Following the downturn, the program's enrollment lists increased by 25 percent. At the same time, fewer payments were being made to the program; portions of the program's funds were also being diverted elsewhere. As a result, the 2012 survey concluded, the tax deferral program teetered on financial instability, and, in 2010, Oregon was nearly unable to make its full $21 million payments on the program's property taxes; then came the changes.
In 2011, Oregon lawmakers responded to the deferral program's ailing health by passing HB 2543, which significantly altered the program, including changing the interest rate from simple to compound. HB 2543 also made it a lot harder to get in and stay in the deferral program. Instead of grandfathering in now disqualified former participants, they were kicked out.
Following HB 2543, roughly half of the program's 10,500 participants were dropped, according to the OSU survey. Bennett said while the program was ailing and needed help, lawmakers went about saving the program in the wrong way. [The 2011] changes were made without a lot of information about what the circumstances were of the people who were in the program, Bennett told the Memo.
One big change that proved particularly harmful to some participants, according to Bennett and others, was forcing reverse mortgage holders out of the program.
A reverse mortgage-also called a home equity conversion loan-is a financial tool that allows seniors to access their homes' equity and, in effect, live off it. However, advocates say, reverse mortgages are often used by homeowners who have no other source of income.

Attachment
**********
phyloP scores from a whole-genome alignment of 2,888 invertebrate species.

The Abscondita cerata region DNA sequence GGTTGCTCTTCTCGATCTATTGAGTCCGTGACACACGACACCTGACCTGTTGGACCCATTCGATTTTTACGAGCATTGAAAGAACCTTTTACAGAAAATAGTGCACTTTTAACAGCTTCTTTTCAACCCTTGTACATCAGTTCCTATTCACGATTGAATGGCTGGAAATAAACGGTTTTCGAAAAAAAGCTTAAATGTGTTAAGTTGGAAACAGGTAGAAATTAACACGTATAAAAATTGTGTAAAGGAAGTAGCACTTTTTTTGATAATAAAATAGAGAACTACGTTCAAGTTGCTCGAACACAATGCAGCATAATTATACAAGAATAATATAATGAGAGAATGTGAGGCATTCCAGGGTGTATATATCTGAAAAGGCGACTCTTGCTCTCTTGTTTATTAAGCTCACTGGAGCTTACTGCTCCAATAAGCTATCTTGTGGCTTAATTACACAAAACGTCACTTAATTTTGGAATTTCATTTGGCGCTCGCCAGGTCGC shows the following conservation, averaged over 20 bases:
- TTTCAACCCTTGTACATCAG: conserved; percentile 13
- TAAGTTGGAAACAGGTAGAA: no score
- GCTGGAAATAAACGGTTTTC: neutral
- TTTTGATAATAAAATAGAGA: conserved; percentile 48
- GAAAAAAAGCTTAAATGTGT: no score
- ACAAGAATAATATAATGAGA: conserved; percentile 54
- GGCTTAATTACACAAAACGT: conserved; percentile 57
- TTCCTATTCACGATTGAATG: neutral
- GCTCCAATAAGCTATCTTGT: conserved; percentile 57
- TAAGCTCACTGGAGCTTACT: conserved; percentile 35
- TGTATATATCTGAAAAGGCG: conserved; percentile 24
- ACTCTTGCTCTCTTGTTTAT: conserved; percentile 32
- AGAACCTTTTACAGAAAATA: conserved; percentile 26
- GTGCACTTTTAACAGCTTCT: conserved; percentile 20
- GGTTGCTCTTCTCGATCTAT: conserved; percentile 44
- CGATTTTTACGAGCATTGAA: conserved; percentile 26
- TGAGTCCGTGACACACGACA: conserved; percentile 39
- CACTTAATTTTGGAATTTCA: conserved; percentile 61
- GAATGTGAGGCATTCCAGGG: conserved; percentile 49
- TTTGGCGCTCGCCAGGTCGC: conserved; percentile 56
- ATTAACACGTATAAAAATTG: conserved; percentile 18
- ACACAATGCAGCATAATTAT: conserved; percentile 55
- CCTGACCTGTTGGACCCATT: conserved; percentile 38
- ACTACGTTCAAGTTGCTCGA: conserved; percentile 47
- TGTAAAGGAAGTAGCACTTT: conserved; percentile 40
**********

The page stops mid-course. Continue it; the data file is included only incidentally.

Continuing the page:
Reverse mortgages are done by folks looking for change in the couch cushions, said David Raphael of the advocacy group the Alliance of Vulnerable Homeowners. This isn't done by the wealthy.
In the same 2012 OSU survey, researchers report former deferral program participants with reverse mortgages said on average they made less than $15,000 a year. HB 2543 removed homeowners with reverse mortgages from the deferral program. As a result, researchers estimate roughly 1,700 program participants were eliminated solely because they held reverse mortgages.
HB 2543 also added a qualification that a deferral program's participant's net worth not exceed $500,000. To be eligible, the bill further stated a household's annual income should not exceed $39,500 a year. According to the OSU survey, these two changes were made in response to an Oregonian article that detailed how the state program had been covering tax payments on nearly 200 homes worth $500,000 on average, with about eight of these homes worth more than $1 million.
HB 2543 also now requires that homeowners have had to live in their homes for at least five years before they would be eligible for tax deferrals.